Foxtel: “We will keep making drama”

Regardless of changes to regulation, Foxtel insists local drama is what audiences want to see -but it still pushes for change.

Foxtel will remain committed to Australian drama because audiences want to see it, a senior executive at the Subscription TV provider insists.

Foxtel is required to spend at least 10% of total program expenditure on new Australian drama programs. An amendment to the Broadcasting Legislation Act would have seen this reduce to 5%, with Foxtel recently arguing for more flexibility to spend on other genres including lifestyle, documentary and entertainment.

But while it was unanimously rejected in a Senate report last June, it could still proceed under the New Eligible Drama Expenditure scheme, depending on how the election results land.

Drama expenditure by subscription TV providers over the past four years, has dropped from almost $57 million in 2017- 18 to less than $9 million in the most recent (Covid impacted) year.

Amanda Laing Chief Commercial and Content Officer says Foxtel remains committed to Australian production.

Speaking recently at Screen Forever, she said, “We’re absolutely still the local champion for Australian stories and Australian production. I think from our perspective, what we want to be able to do is make content that Australians love. That takes many forms: comedies, scripted, lifestyle, dramas, factual -all these different types of content that Australians enjoy.

“To suggest that we won’t make as much content or we won’t make drama, if it’s not regulated. … we make a whole lot of unscripted. But that’s not regulated,. Why do we make it? Because it’s awesome, and because Australians want to watch it.

“An argument that suggests Foxtel wants to pull back on its investment in Australian production is really not fair and doesn’t reflect what we’ve always done, and will continue to do. We will continue to take a leadership position in relation to Australian production.”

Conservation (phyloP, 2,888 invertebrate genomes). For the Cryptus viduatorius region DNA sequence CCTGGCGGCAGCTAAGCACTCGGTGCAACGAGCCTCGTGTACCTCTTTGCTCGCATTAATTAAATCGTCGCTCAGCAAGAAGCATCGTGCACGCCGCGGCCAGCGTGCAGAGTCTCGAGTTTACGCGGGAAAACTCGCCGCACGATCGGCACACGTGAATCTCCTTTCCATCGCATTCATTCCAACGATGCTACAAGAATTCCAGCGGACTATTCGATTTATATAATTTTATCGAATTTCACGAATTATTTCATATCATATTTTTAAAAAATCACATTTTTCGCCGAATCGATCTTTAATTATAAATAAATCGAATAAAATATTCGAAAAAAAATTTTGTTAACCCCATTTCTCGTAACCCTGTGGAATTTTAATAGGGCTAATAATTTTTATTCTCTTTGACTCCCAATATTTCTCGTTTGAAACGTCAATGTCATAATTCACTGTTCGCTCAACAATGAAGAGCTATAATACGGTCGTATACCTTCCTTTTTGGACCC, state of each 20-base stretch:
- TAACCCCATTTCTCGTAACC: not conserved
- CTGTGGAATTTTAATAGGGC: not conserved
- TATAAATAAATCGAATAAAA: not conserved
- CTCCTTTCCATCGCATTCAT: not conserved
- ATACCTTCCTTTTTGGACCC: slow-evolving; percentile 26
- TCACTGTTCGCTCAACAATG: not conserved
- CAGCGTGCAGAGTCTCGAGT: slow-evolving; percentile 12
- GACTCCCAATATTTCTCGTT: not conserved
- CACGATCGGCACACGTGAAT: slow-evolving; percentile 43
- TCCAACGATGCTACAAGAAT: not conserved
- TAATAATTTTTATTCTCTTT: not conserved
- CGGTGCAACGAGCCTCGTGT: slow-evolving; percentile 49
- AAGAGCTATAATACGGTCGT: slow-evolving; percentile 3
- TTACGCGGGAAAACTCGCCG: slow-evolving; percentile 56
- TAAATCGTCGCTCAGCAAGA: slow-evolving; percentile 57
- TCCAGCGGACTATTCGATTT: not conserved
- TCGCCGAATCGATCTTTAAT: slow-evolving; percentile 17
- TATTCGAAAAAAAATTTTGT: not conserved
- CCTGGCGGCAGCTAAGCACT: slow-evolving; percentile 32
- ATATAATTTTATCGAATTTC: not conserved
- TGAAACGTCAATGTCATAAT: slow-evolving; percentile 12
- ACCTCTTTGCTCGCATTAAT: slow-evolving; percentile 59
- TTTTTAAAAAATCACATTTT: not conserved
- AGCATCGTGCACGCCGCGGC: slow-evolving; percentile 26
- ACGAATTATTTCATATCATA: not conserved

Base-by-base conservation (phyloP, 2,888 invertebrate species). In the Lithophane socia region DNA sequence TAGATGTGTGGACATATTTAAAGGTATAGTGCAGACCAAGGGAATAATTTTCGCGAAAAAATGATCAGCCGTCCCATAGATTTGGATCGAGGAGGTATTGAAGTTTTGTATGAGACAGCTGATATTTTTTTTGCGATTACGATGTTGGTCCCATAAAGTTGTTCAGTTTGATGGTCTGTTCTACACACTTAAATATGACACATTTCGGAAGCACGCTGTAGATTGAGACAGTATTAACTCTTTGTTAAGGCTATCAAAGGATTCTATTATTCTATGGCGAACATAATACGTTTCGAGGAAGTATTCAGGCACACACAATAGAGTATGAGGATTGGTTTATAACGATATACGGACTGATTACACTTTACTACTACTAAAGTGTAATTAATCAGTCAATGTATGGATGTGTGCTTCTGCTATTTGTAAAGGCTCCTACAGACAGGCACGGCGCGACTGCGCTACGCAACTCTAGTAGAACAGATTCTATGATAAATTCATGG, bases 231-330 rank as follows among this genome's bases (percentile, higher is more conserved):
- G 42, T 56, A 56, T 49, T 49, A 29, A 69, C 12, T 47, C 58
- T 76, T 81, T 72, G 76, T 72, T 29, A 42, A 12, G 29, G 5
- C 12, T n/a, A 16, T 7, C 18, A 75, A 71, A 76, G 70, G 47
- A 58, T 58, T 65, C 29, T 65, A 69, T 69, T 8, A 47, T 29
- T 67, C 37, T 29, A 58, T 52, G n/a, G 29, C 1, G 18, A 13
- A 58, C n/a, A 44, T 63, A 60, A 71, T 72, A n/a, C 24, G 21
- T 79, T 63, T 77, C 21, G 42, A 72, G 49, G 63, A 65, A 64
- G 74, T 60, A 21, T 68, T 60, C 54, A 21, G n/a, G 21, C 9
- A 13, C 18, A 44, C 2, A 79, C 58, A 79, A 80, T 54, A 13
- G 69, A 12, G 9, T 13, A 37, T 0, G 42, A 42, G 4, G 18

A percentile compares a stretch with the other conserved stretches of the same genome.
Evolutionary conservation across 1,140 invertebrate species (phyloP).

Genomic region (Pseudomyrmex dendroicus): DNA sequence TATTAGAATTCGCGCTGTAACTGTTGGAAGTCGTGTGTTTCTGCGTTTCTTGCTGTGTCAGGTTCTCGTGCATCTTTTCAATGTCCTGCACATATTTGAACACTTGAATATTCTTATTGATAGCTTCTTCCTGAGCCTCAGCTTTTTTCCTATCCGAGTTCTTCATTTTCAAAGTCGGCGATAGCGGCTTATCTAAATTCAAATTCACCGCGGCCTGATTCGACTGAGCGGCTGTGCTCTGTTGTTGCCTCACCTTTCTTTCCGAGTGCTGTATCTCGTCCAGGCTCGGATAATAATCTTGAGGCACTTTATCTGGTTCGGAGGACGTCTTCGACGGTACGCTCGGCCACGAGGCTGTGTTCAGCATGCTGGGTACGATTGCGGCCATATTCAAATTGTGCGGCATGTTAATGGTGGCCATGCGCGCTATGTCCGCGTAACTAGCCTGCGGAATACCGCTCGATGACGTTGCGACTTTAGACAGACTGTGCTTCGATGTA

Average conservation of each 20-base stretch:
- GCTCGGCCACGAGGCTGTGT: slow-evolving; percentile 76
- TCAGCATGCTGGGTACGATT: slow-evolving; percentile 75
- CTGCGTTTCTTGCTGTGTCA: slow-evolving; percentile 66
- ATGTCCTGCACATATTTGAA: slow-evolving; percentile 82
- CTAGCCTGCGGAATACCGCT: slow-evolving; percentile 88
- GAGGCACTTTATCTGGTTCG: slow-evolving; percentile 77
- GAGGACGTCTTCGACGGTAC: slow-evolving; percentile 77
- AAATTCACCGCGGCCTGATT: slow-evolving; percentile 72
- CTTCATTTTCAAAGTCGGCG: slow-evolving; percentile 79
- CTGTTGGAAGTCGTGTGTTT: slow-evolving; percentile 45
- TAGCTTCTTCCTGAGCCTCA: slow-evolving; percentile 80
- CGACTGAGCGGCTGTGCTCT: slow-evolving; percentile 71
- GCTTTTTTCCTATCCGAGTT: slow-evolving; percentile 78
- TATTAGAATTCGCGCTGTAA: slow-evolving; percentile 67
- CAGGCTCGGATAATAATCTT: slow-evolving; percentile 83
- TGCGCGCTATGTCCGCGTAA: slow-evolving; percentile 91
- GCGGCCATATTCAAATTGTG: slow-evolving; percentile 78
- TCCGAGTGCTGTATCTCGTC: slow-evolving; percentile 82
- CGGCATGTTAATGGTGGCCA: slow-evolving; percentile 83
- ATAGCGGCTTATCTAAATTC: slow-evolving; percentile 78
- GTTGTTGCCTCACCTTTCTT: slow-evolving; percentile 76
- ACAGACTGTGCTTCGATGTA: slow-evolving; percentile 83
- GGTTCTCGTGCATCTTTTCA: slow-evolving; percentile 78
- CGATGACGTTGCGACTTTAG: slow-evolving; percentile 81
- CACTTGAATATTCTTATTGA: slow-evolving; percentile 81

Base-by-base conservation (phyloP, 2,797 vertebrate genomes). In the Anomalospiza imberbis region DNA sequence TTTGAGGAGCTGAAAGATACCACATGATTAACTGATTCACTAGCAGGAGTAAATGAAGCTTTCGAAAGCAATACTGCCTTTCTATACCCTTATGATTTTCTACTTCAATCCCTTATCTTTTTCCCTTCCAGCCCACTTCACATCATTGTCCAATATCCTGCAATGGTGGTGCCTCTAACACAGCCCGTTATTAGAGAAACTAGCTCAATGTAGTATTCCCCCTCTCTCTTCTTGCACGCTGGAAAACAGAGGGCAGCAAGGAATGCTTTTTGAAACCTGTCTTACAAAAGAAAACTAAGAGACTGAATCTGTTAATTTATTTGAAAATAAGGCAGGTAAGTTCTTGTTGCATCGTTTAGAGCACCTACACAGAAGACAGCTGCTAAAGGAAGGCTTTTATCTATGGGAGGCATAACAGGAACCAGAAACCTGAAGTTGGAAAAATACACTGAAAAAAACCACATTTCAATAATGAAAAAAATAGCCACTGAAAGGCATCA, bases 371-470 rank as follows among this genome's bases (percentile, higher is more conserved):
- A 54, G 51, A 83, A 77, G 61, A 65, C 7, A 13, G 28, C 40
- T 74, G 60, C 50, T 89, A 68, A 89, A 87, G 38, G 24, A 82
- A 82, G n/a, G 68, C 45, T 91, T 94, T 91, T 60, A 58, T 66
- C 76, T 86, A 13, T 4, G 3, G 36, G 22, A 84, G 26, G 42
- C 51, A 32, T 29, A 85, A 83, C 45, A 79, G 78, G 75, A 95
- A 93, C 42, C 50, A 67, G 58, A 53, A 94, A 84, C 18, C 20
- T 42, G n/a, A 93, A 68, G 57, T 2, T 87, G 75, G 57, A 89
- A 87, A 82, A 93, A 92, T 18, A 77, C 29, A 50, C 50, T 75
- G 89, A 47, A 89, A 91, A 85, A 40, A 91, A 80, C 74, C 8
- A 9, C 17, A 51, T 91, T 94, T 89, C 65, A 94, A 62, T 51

However Foxtel remains firm on a ‘level playing field’ when it comes to regulation and the anti-siphoning lsit.

“We are the only company with a regulated 10% media obligation. The streamers don’t have that. Free to Airs don’t have that. They own BVOD platforms (catch-up), and some of them own SVOD platforms (subscription). None of them have that obligation, but we do,”she continued.

“The competition… is incredibly intense from all of the new players coming into the market. We want to be the local champion, we want to be the person who survives against all of that global competition. We are competing with businesses that spend between $13B and $16B a year on content and they monetise it globally.

“We’re up there, we are holding our own in hand to hand combat. But we need a level playing field to be able to compete. To do that, we need to be able to spend our money, where we think it will make the best impact and the best reception and the most love coming from Australian audiences.

“So we’re looking for a level playing field. I don’t think that’s unfair. And we’re looking for the ability to move our money around. One year, we might double down on one type of content, the next year it might be different, because we’re just reflecting what our needs are what we’re seeing as trends in what content what audiences really want to see.”

Upcoming Foxtel Group dramas include The Twelve, Upright, Colin from Accounts, while recent dramas have included Wentworth, The End and Love Me.